Chidren in BlakeÃÂ´s Poetry
"Children" has been a prominent theme in a number of Blake's poems throughout the poems collection Songs of Innocence and Experience. Many of these were written from the perspective of children, while others are about children as seen from an adult perspective. What is clear is that the author firmly intended to draw attention to the positive aspects of human understanding prior to the corruption and distortion of experience.
In fact, the actual name of the poems collection makes obvious reference to the contrary states of the human soul: innocence and childhood against an adult world of corruption and repression. The section of "Songs of Innocence" can be then said to dramatize the naÃÂ¯ve hopes and fears that inform the lives of children and trace their transformation as the child grows into adulthood. While the section "Songs of Experience"(written from a perspective of a more experienced person) highlights human decay as a consequence of all the evil and misfortunes in the world.
It is therefore crucial to keep in mind that many of these themes most certainly came from the author's belief that children lost their "innocence" as they grew older and were influenced by the ways of the world. Blake believed that children were born pure and that they grew to become bitter and experienced as they were influenced by the beliefs and opinions of adults. When this occurred, they could no longer be considered white and innocent.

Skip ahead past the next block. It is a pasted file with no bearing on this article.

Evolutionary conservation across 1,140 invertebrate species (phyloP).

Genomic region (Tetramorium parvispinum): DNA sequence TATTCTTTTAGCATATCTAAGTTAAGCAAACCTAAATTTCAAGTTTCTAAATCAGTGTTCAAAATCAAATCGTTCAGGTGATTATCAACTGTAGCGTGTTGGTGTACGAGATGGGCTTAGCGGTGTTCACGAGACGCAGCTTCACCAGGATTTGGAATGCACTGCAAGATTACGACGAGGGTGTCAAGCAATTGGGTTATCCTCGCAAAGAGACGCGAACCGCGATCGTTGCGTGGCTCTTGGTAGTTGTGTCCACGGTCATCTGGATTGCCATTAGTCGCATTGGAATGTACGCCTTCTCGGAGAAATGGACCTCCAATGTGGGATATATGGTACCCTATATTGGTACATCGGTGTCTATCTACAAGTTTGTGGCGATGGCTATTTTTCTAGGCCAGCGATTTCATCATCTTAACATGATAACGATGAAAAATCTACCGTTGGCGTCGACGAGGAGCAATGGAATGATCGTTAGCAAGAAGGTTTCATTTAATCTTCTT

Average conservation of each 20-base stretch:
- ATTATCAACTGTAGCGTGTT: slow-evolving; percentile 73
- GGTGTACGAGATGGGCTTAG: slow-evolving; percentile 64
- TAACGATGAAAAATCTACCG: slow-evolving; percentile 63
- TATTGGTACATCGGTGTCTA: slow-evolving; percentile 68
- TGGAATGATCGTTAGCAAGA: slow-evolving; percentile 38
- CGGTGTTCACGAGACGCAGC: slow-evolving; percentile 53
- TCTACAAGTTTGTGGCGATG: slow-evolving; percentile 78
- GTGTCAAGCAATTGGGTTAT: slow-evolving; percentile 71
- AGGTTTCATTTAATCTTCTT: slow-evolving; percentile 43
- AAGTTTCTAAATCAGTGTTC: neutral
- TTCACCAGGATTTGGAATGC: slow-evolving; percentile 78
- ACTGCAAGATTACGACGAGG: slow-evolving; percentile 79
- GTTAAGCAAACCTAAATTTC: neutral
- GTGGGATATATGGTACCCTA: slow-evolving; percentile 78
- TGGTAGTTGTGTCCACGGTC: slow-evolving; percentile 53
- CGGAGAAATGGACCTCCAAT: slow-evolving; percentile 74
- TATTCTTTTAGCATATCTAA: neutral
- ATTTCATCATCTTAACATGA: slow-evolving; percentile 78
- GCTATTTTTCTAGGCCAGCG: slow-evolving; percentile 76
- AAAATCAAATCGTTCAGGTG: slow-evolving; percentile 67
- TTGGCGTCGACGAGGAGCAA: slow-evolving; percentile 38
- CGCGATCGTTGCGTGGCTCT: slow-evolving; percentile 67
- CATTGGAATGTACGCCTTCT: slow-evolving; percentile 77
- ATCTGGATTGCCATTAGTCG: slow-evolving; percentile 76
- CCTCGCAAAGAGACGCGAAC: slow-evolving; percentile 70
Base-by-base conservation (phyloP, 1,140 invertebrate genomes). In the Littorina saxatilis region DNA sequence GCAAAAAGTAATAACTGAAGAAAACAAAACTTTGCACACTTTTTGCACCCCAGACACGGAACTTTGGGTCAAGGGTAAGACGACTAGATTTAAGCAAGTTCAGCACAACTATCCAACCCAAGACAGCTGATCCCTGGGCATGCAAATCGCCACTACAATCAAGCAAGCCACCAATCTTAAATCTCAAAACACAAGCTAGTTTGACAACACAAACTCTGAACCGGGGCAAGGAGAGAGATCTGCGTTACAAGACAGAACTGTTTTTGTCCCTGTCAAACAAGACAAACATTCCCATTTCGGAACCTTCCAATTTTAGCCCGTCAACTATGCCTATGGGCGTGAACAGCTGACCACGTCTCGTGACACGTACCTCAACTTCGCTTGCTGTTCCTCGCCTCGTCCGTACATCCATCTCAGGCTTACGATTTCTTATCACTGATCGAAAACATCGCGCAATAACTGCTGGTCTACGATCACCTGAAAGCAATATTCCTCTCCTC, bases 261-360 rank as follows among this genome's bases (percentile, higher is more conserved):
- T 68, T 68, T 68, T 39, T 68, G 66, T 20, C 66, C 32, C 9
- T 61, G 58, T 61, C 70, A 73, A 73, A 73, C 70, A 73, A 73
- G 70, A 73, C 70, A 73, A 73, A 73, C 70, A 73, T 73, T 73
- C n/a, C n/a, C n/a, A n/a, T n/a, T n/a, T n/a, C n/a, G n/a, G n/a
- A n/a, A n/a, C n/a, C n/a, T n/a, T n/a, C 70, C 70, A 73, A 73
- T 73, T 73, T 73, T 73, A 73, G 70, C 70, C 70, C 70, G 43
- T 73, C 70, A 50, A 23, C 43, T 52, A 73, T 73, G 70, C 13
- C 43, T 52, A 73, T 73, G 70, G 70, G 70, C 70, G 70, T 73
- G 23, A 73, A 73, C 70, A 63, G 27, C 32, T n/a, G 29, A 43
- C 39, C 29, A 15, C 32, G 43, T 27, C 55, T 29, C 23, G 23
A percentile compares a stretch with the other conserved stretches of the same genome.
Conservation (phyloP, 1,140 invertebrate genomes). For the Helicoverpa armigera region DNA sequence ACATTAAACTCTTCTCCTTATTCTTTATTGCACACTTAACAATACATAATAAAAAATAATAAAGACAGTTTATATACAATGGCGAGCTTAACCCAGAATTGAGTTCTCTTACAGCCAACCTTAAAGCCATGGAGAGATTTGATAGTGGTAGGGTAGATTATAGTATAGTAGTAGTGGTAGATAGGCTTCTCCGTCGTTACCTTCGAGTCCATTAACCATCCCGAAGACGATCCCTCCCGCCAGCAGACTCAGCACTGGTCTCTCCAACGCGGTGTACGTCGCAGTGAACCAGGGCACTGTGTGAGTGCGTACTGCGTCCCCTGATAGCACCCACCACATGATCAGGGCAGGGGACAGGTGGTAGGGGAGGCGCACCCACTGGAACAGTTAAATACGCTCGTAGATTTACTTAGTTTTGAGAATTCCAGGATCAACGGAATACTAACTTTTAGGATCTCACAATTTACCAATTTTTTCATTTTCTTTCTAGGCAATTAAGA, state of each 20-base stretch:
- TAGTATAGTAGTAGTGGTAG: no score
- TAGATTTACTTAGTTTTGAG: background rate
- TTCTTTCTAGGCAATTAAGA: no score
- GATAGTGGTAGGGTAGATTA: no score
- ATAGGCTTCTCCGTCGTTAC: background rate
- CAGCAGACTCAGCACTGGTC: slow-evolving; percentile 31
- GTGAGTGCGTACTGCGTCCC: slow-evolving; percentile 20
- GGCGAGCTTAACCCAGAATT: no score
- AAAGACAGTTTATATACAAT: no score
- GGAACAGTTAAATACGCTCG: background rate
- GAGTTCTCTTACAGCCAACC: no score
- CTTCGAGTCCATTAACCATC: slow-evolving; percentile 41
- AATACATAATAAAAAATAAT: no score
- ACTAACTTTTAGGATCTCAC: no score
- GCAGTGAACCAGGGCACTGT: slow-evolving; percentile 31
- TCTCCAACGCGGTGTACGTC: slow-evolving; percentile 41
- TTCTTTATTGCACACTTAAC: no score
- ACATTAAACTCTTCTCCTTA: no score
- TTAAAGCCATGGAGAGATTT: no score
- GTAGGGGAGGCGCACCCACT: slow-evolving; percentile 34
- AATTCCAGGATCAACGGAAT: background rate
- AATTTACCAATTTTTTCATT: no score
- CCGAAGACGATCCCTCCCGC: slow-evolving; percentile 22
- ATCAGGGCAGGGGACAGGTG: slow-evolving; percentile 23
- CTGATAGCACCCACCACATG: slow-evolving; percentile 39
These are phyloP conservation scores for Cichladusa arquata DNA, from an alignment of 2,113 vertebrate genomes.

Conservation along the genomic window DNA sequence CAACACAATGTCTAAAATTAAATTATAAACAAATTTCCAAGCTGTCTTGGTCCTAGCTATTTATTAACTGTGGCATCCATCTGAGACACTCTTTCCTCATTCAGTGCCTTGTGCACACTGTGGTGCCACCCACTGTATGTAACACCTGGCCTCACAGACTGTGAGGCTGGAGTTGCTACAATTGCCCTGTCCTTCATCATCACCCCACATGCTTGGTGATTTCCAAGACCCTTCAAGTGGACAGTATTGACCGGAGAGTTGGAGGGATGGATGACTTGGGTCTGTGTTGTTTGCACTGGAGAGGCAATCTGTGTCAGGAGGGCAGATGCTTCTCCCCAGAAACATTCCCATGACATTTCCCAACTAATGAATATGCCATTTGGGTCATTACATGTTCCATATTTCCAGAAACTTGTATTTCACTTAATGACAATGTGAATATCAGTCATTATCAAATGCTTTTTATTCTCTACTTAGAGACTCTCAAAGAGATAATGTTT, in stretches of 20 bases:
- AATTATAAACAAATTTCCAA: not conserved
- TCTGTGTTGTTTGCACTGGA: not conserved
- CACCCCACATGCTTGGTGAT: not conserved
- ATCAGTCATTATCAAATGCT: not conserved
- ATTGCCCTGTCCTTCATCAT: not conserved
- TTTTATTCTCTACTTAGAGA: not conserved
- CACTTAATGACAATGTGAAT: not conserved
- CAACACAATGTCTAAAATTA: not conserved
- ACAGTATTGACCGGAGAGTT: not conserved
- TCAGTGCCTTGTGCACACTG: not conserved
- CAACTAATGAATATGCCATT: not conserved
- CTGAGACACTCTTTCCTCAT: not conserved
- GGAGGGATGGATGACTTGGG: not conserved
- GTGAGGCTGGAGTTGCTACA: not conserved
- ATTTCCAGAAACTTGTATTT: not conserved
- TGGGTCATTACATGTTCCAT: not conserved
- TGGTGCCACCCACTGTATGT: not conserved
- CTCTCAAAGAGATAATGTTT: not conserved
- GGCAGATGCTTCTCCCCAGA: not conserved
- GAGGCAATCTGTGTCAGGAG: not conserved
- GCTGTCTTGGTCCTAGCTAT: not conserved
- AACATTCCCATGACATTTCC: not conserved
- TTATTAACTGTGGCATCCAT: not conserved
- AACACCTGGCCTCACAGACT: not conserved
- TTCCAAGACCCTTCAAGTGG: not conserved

In the poem "The Chimney Sweeper" from Songs of Innocence, Blake sees the world through the eyes of a child and embraces the innocence of the young. The same happens in the poem "The Little Black Boy". In this, children are shown as angelic and are compared with lambs (in clear representation of all...